UK virus-linked death toll passes 150,000

·2-min read

The United Kingdom's official death toll from the COVID-19 pandemic has risen above 150,000, government figures show, following a record wave of cases caused by the Omicron variant.

The new deadly milestone comes as a Sunday Times report alleges Prime Minister Boris Johnson personally attending a drinks party in the garden of No.10 Downing Street during the first lockdown.

The Press Association reports that Downing Street did not immediately deny the allegation that Johnson attended the potentially rule-breaking event with wife Carrie in May 2020.

Senior civil servant Sue Gray is investigating the May 20 event as part of her inquiry into numerous allegations of rule-breaking events being held at the prime minister's London residence during the coronavirus pandemic.

There were 313 deaths within 28 days of a positive COVID-19 test reported on Saturday, taking the total number of fatalities on this measure to 150,057.

A broader but less timely measure of deaths with COVID-19 on the death certificate - which includes deaths early in the pandemic when testing was limited - stood at 173,248 as of the last data on December 24.

The UK has registered a surge of cases linked to the Omicron coronavirus variant in recent weeks although death rates have been lower than during previous infection waves.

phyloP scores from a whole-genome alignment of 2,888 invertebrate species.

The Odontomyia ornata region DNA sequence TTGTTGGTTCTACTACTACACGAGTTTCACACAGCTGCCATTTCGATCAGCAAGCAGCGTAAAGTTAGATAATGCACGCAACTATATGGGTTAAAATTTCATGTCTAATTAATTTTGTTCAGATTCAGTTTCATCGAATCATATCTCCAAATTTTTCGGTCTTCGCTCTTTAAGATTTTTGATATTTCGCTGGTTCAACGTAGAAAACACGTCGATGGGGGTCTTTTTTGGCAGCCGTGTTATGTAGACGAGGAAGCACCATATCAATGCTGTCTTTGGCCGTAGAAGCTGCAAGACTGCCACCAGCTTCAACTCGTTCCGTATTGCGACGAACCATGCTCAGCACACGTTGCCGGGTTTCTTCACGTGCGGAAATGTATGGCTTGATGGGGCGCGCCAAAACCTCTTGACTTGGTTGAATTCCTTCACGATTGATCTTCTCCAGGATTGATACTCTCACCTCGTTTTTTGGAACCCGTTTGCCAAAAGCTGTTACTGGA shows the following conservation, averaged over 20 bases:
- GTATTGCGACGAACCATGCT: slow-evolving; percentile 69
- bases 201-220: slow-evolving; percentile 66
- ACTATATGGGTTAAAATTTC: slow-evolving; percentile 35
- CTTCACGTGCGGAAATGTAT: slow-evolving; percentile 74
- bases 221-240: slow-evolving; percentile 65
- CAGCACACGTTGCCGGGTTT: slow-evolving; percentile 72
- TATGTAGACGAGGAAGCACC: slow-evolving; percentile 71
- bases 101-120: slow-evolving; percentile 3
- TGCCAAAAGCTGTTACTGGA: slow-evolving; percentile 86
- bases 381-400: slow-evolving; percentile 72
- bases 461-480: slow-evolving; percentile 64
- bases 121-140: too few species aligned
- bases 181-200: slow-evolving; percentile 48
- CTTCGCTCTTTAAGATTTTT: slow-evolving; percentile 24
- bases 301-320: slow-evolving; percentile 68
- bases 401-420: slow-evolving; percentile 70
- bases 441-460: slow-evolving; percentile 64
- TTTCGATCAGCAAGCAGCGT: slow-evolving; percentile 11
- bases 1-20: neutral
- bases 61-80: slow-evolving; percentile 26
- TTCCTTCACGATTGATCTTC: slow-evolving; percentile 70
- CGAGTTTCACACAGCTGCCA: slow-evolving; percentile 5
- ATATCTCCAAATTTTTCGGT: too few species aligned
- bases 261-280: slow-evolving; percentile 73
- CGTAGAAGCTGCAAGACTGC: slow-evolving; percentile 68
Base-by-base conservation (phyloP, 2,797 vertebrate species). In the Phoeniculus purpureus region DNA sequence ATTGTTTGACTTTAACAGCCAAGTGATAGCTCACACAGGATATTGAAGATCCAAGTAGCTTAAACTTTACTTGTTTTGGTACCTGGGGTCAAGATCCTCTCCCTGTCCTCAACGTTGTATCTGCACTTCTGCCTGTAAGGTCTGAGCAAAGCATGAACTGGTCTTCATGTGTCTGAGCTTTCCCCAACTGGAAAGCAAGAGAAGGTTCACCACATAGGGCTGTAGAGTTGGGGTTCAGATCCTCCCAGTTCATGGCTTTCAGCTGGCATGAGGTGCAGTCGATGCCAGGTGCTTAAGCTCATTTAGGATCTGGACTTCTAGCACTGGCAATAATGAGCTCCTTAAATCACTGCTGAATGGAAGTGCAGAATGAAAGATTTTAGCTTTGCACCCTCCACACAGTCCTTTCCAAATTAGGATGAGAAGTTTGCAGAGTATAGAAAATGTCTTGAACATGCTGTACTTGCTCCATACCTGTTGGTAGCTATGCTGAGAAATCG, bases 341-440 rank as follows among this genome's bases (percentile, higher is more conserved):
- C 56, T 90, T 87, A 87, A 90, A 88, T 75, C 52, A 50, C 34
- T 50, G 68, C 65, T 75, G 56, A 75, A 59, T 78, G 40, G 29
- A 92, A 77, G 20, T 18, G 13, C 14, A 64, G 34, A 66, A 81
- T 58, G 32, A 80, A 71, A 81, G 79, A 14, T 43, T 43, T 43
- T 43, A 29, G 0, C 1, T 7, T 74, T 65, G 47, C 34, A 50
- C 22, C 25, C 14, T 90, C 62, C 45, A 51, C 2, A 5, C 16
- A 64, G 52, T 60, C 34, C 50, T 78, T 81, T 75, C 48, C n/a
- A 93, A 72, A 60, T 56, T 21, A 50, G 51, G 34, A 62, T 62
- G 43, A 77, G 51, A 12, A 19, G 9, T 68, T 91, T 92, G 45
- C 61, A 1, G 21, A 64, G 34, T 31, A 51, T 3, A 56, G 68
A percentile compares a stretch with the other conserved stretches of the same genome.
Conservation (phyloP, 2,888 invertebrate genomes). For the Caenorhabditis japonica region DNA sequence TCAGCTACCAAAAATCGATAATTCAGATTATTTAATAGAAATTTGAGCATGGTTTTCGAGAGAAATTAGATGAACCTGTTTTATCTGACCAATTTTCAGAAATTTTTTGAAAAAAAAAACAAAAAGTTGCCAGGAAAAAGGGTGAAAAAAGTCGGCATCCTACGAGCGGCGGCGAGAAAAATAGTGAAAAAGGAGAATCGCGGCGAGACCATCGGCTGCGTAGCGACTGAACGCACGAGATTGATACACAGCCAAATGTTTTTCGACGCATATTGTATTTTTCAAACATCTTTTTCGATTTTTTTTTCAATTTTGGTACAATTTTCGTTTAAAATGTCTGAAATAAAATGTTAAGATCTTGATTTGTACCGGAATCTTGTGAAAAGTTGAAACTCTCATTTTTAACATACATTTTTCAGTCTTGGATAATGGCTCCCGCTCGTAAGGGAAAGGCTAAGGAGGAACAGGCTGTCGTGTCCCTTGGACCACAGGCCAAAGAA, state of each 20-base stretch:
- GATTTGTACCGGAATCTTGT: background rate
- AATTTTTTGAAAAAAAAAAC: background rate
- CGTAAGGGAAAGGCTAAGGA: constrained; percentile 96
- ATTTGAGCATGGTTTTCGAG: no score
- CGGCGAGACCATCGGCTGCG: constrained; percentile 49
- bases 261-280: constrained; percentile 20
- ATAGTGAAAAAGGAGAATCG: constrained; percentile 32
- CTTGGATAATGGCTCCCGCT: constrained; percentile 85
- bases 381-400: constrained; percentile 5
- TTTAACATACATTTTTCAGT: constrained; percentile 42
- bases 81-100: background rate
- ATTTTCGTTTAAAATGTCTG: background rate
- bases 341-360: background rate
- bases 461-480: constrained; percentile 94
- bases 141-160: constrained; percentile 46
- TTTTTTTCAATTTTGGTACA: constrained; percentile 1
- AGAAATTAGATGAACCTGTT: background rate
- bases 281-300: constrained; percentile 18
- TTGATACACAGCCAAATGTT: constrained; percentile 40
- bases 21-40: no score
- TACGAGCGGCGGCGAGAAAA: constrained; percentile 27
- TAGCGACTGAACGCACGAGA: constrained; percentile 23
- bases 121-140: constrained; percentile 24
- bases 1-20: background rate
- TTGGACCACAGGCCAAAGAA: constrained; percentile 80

The UK government has focused on rolling out booster vaccinations - which have reached more than 60 per cent of the population - rather than requiring a return to the lockdown measures used earlier in the pandemic.

About 1.227 million people tested positive for COVID-19 during the past seven days, 11 per cent more than the week before, while the weekly number of deaths was up 38 per cent on the prior week at 1271.

There are tentative signs the number of new cases may have peaked, with 146,390 new cases reported on Saturday, down from the record 218,724 recorded on January 4.

The UK's cumulative death toll is the second-highest in absolute terms in Europe, behind only Russia's.

But on a per-head basis, the United States, Italy, Belgium and several countries in eastern Europe have higher cumulative death rates.

The UK death rate is 7 per cent higher than the European Union average, according to figures collated by Our World in Data.

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